Poker & Pop Culture: Life, Liberty, and the Pursuit of a Better Hand

Poker & Pop Culture: Life, Liberty, and the Pursuit of a Better Hand

Poker came to be during the first decades of the 1800s, not that long after the country in which the game originated first declared its independence. Both the game and the fledgling nation subsequently grew and developed together — you could say both experienced significant territorial expansion throughout the 19th century.

Just as the ever-changing concept of what "America" was and stood for would swell to include a multitude of different ideals and values, so would poker evolve into a uniquely adaptable game allowing for a remarkable variety of rules, variants, and methods of play.

We've been discussing an initial poker variant called "Old Poker," a game that typically involved a smaller deck (i.e., 20 or 25 cards) and just one betting round following an initial deal. It goes without saying those who played the game didn't themselves call it "Old Poker" — it only became "Old" after something new came along.

The first significant alteration to the game developed in part from the deck of cards expanding, too, growing to the standard 52-card deck used today.

More cards meant more players could be dealt into each hand. More cards also opened up another possibility, a rule change that some have likened to other "American" ideas of freedom, liberty, self-reliance, and the pursuit of happiness — that idea that if you've been dealt a "bad hand" in life, well, you have the unalienable right to do something about it.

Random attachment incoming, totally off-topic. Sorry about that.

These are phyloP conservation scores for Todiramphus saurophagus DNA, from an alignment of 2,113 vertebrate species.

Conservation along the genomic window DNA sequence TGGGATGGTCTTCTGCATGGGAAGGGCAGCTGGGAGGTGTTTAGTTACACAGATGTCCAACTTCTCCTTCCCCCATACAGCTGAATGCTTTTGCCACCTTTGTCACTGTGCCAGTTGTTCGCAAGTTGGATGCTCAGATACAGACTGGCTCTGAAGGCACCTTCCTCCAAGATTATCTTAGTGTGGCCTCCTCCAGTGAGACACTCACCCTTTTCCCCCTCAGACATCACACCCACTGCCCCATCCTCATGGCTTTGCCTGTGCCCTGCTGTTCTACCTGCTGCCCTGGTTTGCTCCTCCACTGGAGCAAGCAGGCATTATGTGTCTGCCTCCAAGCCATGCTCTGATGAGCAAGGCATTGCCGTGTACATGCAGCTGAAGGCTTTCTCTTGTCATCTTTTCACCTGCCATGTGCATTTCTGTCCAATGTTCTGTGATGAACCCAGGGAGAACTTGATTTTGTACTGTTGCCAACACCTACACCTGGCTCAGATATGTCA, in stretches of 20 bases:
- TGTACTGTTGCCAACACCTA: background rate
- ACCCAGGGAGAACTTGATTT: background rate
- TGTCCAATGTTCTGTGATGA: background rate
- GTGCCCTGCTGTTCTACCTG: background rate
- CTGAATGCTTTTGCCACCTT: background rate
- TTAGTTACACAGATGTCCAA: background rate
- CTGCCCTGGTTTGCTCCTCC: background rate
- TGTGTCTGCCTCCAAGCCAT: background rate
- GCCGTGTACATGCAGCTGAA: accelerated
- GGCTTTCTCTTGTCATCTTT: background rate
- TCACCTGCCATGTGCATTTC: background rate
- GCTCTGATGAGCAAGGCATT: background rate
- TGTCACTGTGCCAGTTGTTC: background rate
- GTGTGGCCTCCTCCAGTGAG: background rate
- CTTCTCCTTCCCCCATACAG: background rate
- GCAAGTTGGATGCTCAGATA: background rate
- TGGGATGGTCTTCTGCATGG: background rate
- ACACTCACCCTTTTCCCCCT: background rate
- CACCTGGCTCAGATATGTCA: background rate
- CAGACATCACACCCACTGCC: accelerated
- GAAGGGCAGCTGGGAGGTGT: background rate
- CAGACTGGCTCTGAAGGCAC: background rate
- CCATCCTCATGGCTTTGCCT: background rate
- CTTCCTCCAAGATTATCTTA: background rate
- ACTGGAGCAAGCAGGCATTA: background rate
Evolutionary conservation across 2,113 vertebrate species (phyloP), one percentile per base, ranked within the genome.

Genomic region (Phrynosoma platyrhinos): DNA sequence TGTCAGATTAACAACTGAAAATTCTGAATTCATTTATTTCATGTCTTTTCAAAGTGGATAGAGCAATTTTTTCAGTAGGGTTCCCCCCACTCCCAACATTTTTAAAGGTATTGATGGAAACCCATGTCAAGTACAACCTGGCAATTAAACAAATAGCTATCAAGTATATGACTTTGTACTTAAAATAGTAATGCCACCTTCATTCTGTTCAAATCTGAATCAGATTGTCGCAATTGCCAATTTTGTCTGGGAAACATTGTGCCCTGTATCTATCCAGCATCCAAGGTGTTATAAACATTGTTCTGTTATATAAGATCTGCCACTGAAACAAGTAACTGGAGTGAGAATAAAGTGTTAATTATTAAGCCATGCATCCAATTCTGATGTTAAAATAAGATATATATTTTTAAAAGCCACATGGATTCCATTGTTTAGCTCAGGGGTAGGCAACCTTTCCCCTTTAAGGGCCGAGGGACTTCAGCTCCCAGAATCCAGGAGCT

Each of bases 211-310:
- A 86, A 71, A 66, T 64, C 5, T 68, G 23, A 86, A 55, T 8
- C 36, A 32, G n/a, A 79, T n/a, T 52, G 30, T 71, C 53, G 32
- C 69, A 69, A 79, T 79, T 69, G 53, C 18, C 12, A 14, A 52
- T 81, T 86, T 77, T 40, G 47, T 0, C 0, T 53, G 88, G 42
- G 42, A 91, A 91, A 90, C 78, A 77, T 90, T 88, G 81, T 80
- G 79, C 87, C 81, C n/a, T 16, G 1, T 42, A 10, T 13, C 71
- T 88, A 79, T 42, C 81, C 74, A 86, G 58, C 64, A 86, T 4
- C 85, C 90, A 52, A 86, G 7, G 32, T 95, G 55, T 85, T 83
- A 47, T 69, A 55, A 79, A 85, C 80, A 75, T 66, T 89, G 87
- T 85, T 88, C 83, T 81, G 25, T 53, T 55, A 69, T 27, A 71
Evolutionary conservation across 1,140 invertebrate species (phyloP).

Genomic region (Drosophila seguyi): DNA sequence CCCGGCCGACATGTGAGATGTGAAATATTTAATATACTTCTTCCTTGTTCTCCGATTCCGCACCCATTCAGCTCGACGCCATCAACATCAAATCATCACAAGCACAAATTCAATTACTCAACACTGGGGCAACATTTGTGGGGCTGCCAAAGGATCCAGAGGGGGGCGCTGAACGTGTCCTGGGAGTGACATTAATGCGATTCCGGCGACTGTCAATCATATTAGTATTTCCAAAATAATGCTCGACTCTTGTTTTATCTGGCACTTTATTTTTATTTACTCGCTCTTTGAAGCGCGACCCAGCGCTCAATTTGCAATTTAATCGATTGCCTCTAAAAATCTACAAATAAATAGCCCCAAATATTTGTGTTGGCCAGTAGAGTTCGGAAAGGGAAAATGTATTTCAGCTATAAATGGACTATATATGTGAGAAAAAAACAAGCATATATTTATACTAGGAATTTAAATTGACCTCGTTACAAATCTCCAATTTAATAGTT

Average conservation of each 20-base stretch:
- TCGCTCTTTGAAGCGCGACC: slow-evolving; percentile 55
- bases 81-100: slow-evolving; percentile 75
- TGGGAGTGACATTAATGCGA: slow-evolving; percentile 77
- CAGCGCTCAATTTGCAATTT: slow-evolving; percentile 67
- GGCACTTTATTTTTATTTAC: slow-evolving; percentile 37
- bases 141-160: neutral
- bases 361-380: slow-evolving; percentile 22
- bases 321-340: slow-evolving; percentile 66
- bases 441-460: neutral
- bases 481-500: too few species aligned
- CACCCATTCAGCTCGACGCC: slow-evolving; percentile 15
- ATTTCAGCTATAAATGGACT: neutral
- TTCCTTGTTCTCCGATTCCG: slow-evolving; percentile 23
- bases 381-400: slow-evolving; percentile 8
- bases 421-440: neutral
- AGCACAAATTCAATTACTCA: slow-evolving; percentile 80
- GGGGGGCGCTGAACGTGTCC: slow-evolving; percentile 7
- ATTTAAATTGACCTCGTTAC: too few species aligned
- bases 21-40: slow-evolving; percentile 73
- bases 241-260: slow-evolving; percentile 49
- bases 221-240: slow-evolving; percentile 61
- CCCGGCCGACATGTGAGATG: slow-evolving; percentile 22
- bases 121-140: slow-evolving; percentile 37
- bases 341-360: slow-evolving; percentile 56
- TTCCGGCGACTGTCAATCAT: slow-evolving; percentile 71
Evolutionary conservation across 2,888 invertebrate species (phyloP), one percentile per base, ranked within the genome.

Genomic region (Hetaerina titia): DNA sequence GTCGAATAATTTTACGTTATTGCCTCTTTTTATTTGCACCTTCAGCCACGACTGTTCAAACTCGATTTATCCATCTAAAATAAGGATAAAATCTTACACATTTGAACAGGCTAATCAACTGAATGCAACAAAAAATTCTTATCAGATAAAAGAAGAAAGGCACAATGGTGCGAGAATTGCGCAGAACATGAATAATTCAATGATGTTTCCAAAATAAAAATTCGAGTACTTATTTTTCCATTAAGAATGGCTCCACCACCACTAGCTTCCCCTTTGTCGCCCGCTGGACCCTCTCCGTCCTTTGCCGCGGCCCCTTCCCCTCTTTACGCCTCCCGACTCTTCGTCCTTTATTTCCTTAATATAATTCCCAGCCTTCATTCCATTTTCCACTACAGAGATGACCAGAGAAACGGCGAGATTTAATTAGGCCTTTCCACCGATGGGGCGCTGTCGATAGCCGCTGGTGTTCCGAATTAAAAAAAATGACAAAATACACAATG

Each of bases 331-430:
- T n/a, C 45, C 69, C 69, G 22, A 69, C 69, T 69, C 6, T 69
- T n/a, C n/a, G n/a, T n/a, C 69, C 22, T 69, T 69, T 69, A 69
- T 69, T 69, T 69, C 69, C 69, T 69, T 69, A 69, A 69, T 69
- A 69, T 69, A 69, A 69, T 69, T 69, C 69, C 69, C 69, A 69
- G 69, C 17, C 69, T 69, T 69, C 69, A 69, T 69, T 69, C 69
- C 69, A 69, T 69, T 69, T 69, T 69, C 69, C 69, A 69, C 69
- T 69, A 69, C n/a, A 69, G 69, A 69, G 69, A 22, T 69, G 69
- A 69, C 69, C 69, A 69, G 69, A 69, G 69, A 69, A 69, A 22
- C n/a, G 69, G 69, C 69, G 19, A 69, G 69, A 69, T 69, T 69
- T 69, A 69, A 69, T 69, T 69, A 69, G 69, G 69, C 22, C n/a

Okay, then... the action's on you. How many cards do you want?

Poker, According to Hoyle

Last week we were talking about a presidential candidate in 1844 being so well known for his poker playing some erroneously thought he'd invented the game, and how some who supported his opponent that year highlighted his penchant for poker as a reason not to vote for him.

It was the following year the first mention of poker appeared in an edition of Hoyle's Games, the popular series of books providing rules for various card games continued well after the death in 1769 of its namesake, Edmond Hoyle. Hoyle, you might recall, was included among the first round of Poker Hall of Fame inductees when that institution was created in 1979 — despite the fact that he'd died decades before the game was invented.

The 1845 American edition of Hoyle compiled by Henry F. Anners added a few games described as "entirely new in this country," among them "Poker, or 'Bluff'" or the "full deck" version of the game.

The explanation covers how the dealer is chosen, procedures for handling exposed cards and misdeals, the employment of "counters" or "chips" to indicate stakes being wagered, and, significantly, the addition of flushes — better than three of a kind, though not as high-ranking as a "full hand" or full house — though not yet straights. Straight flushes and royal flushes are yet to register also, leaving four of kind atop the list of possible poker hands.

Also outlined are additional variations to game play, including the option to "double head" or "treble head," that is, to double or triple the stakes should all players decide not to "enter for the pool." Players can also agree to have the one sitting left of the dealer post a "blind" bet to induce action, with the minimum raise thereafter being twice the blind.